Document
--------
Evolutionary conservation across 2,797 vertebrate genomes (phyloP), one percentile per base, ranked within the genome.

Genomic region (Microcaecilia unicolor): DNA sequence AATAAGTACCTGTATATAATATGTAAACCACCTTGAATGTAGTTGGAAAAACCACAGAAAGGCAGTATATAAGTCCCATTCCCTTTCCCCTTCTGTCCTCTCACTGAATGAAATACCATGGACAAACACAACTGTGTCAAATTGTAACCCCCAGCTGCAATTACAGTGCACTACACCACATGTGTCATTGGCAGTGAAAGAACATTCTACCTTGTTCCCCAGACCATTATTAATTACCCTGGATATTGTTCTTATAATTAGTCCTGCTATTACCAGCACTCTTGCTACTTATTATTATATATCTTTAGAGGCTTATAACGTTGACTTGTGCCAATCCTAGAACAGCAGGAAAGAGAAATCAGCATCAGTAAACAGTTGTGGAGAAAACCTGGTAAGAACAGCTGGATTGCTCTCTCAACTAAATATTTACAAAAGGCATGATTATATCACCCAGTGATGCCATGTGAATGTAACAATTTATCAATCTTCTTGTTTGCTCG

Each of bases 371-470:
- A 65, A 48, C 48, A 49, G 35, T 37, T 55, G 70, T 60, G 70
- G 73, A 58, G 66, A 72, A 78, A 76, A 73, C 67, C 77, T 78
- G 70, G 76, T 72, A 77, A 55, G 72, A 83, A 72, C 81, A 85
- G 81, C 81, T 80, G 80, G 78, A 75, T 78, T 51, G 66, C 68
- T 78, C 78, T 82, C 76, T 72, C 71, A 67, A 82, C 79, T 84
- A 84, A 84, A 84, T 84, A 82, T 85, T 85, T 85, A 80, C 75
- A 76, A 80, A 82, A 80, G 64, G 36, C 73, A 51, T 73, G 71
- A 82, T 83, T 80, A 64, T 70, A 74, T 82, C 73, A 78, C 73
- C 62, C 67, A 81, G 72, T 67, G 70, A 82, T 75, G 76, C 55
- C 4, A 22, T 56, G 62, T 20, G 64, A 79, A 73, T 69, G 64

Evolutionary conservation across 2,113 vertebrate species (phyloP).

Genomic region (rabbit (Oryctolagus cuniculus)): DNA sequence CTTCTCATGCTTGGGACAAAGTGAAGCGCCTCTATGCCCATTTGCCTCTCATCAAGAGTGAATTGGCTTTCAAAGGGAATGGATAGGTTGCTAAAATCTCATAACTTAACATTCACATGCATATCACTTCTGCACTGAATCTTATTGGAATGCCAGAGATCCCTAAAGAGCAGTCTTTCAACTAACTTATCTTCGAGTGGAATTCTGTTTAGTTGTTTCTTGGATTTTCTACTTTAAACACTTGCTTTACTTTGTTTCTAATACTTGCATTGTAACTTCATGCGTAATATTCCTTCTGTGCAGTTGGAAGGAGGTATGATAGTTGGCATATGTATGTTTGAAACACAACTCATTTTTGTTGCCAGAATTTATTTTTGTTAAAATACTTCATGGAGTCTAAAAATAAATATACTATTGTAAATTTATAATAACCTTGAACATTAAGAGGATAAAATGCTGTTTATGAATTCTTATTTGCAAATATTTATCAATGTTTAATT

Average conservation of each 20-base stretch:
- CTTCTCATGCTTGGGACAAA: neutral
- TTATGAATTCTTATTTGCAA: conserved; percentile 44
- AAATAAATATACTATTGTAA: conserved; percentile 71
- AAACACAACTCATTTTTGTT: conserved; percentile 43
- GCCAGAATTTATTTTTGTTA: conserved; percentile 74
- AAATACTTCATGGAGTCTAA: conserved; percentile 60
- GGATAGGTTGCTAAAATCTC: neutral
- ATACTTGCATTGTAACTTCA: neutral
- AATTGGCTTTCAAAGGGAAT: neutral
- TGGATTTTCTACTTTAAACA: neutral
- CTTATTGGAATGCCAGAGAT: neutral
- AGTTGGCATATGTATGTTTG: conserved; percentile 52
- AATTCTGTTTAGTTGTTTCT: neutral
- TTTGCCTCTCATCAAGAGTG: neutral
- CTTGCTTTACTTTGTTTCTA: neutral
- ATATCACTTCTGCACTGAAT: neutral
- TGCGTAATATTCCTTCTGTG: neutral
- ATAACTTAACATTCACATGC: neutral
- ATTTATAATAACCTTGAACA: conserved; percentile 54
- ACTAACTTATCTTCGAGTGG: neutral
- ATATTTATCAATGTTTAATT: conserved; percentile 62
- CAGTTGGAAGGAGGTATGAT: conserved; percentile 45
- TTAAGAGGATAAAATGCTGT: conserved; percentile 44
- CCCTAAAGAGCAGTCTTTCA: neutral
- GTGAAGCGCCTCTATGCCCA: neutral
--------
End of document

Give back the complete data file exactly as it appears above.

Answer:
Evolutionary conservation across 2,797 vertebrate genomes (phyloP), one percentile per base, ranked within the genome.

Genomic region (Microcaecilia unicolor): DNA sequence AATAAGTACCTGTATATAATATGTAAACCACCTTGAATGTAGTTGGAAAAACCACAGAAAGGCAGTATATAAGTCCCATTCCCTTTCCCCTTCTGTCCTCTCACTGAATGAAATACCATGGACAAACACAACTGTGTCAAATTGTAACCCCCAGCTGCAATTACAGTGCACTACACCACATGTGTCATTGGCAGTGAAAGAACATTCTACCTTGTTCCCCAGACCATTATTAATTACCCTGGATATTGTTCTTATAATTAGTCCTGCTATTACCAGCACTCTTGCTACTTATTATTATATATCTTTAGAGGCTTATAACGTTGACTTGTGCCAATCCTAGAACAGCAGGAAAGAGAAATCAGCATCAGTAAACAGTTGTGGAGAAAACCTGGTAAGAACAGCTGGATTGCTCTCTCAACTAAATATTTACAAAAGGCATGATTATATCACCCAGTGATGCCATGTGAATGTAACAATTTATCAATCTTCTTGTTTGCTCG

Each of bases 371-470:
- A 65, A 48, C 48, A 49, G 35, T 37, T 55, G 70, T 60, G 70
- G 73, A 58, G 66, A 72, A 78, A 76, A 73, C 67, C 77, T 78
- G 70, G 76, T 72, A 77, A 55, G 72, A 83, A 72, C 81, A 85
- G 81, C 81, T 80, G 80, G 78, A 75, T 78, T 51, G 66, C 68
- T 78, C 78, T 82, C 76, T 72, C 71, A 67, A 82, C 79, T 84
- A 84, A 84, A 84, T 84, A 82, T 85, T 85, T 85, A 80, C 75
- A 76, A 80, A 82, A 80, G 64, G 36, C 73, A 51, T 73, G 71
- A 82, T 83, T 80, A 64, T 70, A 74, T 82, C 73, A 78, C 73
- C 62, C 67, A 81, G 72, T 67, G 70, A 82, T 75, G 76, C 55
- C 4, A 22, T 56, G 62, T 20, G 64, A 79, A 73, T 69, G 64

Evolutionary conservation across 2,113 vertebrate species (phyloP).

Genomic region (rabbit (Oryctolagus cuniculus)): DNA sequence CTTCTCATGCTTGGGACAAAGTGAAGCGCCTCTATGCCCATTTGCCTCTCATCAAGAGTGAATTGGCTTTCAAAGGGAATGGATAGGTTGCTAAAATCTCATAACTTAACATTCACATGCATATCACTTCTGCACTGAATCTTATTGGAATGCCAGAGATCCCTAAAGAGCAGTCTTTCAACTAACTTATCTTCGAGTGGAATTCTGTTTAGTTGTTTCTTGGATTTTCTACTTTAAACACTTGCTTTACTTTGTTTCTAATACTTGCATTGTAACTTCATGCGTAATATTCCTTCTGTGCAGTTGGAAGGAGGTATGATAGTTGGCATATGTATGTTTGAAACACAACTCATTTTTGTTGCCAGAATTTATTTTTGTTAAAATACTTCATGGAGTCTAAAAATAAATATACTATTGTAAATTTATAATAACCTTGAACATTAAGAGGATAAAATGCTGTTTATGAATTCTTATTTGCAAATATTTATCAATGTTTAATT

Average conservation of each 20-base stretch:
- CTTCTCATGCTTGGGACAAA: neutral
- TTATGAATTCTTATTTGCAA: conserved; percentile 44
- AAATAAATATACTATTGTAA: conserved; percentile 71
- AAACACAACTCATTTTTGTT: conserved; percentile 43
- GCCAGAATTTATTTTTGTTA: conserved; percentile 74
- AAATACTTCATGGAGTCTAA: conserved; percentile 60
- GGATAGGTTGCTAAAATCTC: neutral
- ATACTTGCATTGTAACTTCA: neutral
- AATTGGCTTTCAAAGGGAAT: neutral
- TGGATTTTCTACTTTAAACA: neutral
- CTTATTGGAATGCCAGAGAT: neutral
- AGTTGGCATATGTATGTTTG: conserved; percentile 52
- AATTCTGTTTAGTTGTTTCT: neutral
- TTTGCCTCTCATCAAGAGTG: neutral
- CTTGCTTTACTTTGTTTCTA: neutral
- ATATCACTTCTGCACTGAAT: neutral
- TGCGTAATATTCCTTCTGTG: neutral
- ATAACTTAACATTCACATGC: neutral
- ATTTATAATAACCTTGAACA: conserved; percentile 54
- ACTAACTTATCTTCGAGTGG: neutral
- ATATTTATCAATGTTTAATT: conserved; percentile 62
- CAGTTGGAAGGAGGTATGAT: conserved; percentile 45
- TTAAGAGGATAAAATGCTGT: conserved; percentile 44
- CCCTAAAGAGCAGTCTTTCA: neutral
- GTGAAGCGCCTCTATGCCCA: neutral